A Fury unlike any other

AFTER British heavyweight Tyson Fury pulverized American Deontay Wilder in their second meeting in February 2020, nobody really wanted to see a third fight.

In fact, WBC champ Fury seemed headed for a unification showdown with then WBA-WBO-IBF heavyweight champ Anthony Joshua when Wilder called him out for a third match.

Wilder, however, claimed the contract he signed for the second fight with Fury contained a clause for a third match. Fury’s camp countered that the time to avail of the third match had expired, but a ruling of a legal arbiter that favored Wilder paved the way for a third meeting.

Fury was expected to breeze past Wilder in their third fight, given his emphatic seventh round stoppage win in the second fight. Fight fans even expected Wilder to capitulate early.

Lo and behold, the third and most likely final fight between Fury and Wilder turned out to be a classic. A total of five knockdowns were recorded.

Wilder came out in the first round targeting Fury’s belly which had considerably ballooned as he came in at a whopping 277 pounds.

Fury, however, sent Wilder stumbling to the canvas in the third stanza with a chopping right. Wilder beat the count, but he looked so glassy eyed the end seemed imminent.

Surprisingly, Wilder stormed back by knocking down Fury twice in the fourth round. Fury made the mistake of giving Wilder enough room to extend his arm for the dreaded right straight. Fury was nailed right on the chin and fell within seconds.

Fury got up, only to kiss the canvas again as Wilder hammered away. Wilder, however, made the mistake of going to his own corner after knocking down Fury a second time. Applying the rules, referee Russell Mora stopped the count and directed Wilder to go a neutral one. This gave the impression that Mora counted too slow.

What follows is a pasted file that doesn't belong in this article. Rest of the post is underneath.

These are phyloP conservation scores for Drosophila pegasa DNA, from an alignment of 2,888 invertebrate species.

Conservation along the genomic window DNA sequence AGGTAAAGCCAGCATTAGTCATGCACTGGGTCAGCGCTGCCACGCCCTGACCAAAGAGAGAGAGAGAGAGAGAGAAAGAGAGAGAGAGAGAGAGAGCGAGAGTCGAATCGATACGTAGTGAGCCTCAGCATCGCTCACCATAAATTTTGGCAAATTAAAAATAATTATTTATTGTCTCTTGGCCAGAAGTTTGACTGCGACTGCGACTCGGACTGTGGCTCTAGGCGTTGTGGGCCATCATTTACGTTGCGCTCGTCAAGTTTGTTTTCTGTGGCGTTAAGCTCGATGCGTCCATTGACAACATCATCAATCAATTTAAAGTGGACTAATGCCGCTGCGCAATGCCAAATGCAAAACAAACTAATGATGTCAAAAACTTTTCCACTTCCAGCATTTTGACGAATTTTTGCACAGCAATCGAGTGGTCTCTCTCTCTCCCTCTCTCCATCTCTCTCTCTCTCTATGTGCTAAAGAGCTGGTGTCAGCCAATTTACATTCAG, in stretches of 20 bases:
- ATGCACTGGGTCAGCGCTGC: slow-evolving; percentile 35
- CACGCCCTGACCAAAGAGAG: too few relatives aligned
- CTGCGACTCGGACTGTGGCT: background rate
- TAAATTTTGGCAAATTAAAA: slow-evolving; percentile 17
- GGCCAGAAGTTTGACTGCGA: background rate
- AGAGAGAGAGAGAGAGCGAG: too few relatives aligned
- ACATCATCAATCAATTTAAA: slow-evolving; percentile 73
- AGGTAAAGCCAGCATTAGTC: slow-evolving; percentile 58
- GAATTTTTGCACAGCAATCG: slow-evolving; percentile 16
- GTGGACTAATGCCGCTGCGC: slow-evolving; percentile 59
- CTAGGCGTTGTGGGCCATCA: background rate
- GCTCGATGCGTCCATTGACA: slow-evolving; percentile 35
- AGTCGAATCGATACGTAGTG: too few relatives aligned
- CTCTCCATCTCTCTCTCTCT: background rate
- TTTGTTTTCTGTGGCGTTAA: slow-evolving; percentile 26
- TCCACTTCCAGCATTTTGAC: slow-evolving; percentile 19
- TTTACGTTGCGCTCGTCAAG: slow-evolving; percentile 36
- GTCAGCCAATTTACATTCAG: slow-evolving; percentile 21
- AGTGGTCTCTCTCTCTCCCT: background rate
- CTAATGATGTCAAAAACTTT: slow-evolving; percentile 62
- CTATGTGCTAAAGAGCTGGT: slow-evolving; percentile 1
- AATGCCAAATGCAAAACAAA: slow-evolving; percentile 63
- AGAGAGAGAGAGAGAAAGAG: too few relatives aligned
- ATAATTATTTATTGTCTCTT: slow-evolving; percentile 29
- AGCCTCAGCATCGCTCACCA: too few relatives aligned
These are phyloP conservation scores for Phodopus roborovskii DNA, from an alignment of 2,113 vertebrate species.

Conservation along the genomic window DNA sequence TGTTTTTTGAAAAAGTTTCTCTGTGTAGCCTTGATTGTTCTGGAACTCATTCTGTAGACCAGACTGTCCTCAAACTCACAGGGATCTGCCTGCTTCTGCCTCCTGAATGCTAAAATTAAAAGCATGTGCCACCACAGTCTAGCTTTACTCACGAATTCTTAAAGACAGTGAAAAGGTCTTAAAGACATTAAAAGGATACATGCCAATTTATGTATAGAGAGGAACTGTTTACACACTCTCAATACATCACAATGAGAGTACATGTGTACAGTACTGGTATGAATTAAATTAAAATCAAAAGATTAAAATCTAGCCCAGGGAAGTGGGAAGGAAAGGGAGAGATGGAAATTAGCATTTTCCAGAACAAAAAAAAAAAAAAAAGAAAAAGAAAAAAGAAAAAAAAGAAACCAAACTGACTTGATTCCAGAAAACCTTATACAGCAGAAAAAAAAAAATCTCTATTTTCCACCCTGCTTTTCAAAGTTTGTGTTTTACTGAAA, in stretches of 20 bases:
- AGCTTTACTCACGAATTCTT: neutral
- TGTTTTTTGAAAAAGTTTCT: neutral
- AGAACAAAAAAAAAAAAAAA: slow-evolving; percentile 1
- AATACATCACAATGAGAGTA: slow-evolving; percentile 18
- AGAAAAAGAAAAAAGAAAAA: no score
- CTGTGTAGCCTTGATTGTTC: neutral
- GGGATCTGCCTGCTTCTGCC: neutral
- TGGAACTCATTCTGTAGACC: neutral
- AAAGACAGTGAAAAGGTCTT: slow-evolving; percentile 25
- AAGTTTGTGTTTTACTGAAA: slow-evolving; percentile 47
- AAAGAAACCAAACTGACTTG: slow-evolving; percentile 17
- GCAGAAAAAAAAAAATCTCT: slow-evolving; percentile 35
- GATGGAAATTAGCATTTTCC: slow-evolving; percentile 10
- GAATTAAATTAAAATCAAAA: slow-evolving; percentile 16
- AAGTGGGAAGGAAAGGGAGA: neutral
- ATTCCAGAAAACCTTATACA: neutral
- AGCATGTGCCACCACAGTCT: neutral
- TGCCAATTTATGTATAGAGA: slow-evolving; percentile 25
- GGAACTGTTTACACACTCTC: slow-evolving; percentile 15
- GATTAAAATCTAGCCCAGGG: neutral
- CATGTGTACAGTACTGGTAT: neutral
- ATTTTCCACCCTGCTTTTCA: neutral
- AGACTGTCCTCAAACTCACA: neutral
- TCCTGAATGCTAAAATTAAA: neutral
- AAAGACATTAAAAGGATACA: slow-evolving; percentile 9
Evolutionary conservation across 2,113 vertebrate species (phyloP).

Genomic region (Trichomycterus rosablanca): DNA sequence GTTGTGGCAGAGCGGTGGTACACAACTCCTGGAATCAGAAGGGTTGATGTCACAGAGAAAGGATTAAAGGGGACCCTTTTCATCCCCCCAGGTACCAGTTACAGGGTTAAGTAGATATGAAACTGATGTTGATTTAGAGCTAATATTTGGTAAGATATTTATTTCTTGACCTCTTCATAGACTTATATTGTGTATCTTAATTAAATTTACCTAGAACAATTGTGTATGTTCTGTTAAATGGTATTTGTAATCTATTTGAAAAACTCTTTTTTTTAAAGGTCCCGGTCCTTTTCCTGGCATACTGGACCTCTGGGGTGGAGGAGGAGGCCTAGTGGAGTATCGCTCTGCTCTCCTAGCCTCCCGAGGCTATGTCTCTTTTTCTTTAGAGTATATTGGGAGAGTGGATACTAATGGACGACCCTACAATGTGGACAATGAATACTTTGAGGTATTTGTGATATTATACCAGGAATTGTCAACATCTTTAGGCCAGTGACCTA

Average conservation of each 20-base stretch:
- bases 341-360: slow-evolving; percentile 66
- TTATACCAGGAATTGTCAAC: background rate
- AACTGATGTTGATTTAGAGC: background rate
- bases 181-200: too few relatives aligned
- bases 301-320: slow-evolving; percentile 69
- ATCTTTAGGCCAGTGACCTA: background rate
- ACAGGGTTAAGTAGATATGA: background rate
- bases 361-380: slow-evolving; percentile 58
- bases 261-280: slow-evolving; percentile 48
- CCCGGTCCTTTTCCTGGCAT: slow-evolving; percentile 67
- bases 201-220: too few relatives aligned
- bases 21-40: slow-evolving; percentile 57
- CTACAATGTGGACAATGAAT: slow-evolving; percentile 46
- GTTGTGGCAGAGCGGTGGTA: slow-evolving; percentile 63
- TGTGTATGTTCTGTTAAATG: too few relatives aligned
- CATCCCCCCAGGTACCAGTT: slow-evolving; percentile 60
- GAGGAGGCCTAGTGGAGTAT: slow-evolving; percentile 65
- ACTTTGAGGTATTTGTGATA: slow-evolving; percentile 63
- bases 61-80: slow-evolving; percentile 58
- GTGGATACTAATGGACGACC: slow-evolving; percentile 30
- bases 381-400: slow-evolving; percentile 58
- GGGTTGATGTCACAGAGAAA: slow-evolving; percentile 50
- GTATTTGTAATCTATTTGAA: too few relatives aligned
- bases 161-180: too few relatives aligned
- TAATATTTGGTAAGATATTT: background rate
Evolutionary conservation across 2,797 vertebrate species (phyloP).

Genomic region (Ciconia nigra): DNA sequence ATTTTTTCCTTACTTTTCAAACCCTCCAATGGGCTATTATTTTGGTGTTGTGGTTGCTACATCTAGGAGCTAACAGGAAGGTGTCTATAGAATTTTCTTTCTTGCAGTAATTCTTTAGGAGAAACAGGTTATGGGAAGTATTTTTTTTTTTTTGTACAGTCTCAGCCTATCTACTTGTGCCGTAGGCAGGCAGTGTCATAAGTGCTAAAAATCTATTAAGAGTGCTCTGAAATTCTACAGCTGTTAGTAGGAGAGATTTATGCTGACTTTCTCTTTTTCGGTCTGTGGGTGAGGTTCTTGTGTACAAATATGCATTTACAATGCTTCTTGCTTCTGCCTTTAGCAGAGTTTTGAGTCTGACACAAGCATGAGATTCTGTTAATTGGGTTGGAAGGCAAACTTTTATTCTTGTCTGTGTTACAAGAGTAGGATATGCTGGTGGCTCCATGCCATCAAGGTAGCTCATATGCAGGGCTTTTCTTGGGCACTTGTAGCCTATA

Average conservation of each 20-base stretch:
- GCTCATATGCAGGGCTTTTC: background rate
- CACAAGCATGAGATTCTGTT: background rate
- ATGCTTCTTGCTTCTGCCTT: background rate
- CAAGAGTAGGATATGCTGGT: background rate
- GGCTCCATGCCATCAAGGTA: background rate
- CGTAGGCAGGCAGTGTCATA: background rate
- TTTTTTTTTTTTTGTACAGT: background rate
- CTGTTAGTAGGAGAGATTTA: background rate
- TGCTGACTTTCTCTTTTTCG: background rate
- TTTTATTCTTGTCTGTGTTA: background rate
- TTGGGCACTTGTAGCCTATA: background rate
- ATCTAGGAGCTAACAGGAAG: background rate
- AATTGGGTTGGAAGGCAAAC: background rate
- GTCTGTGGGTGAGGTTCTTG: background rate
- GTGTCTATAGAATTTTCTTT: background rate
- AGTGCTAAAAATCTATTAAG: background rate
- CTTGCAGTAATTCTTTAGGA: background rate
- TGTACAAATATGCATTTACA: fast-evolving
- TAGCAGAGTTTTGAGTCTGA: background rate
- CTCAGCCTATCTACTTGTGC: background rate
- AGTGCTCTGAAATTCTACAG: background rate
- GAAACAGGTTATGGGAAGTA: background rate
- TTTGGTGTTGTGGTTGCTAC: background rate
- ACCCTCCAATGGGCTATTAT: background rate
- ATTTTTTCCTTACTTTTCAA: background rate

Wilder’s mistake gave Fury enough time to clear the cobwebs in his head. Having emptied his arsenal, Wilder was gassed out from the fourth round onwards. It was actually a miracle that Wilder lasted until the eleventh round.

In the tenth round, Fury floored an exhausted Wilder again.

Wilder seemed finished, but he actually ended the round by landing some alarming right hands. It turned out to be Wilder’s last hurrah as Fury finished him in the eleventh stanza with a booming right hand.

Mora didn’t even bother to count after Wilder crashed to the canvas.

Wilder, who came in with a new trainer in Malik Scott, tried to implement a new style by coming out jabbing in the opening round.

Wilder had been criticized for being a one-trick pony and he sure looked different in the opening minutes.

But Wilder’s scant knowledge of the fundamentals was evident.

Whenever he threw a left jab to Fury’s midsection, he stooped so low and left himself wide open to a counter shot. Commenting at ringside, former heavyweight champ Lennox Lewis mused that Wilder should have doubled on the left (left to the body, left hook to the head) before throwing the right hand.

Fury also pressed to the hilt his nearly 40-pound weight advantage. He repeatedly leaned on Wilder and mauled him on the inside. One can readily see Wilder looking drained as Fury pressed his body upon him along the ropes. By sticking close to Wilder, Fury also did not give the American enough space to measure him with his sledgehammer right hand.

In the end, the more skilled fighter, Fury, prevailed. Wilder, however, gained the respect of fight fans with his show of bravado.

Fury improved his ledger to 31-0, 1 draw with 22 knockouts.

More importantly, the thrilling victory over Wilder gave boxing the shot in the arm it badly needed.

From the time boxing crowned its first gloved heavyweight champ in American John Sullivan in August 1885, there have been only seven British fighters who have won the heavyweight crown: Bob Fitzsimmons, Lennox Lewis, Frank Bruno, Herbie Hide, Henry Akinwande, David Haye, and Fury. Several British challengers have failed miserably in their bids for the crown and, at one time, they were looked upon as a joke in the division.

Fury is changing all the impressions on British heavyweights.

Talk about the Empire striking back. Fury is big and cocky, but his skillset is way above today’s batch of heavyweights. If Fury can control his inner demons (he sunk into depression and nearly retired after winning the WBA-WBO-IBF titles in 2015 over Wladimir Klitschko) and stay focused, there is no telling how far he can go in cementing his legacy.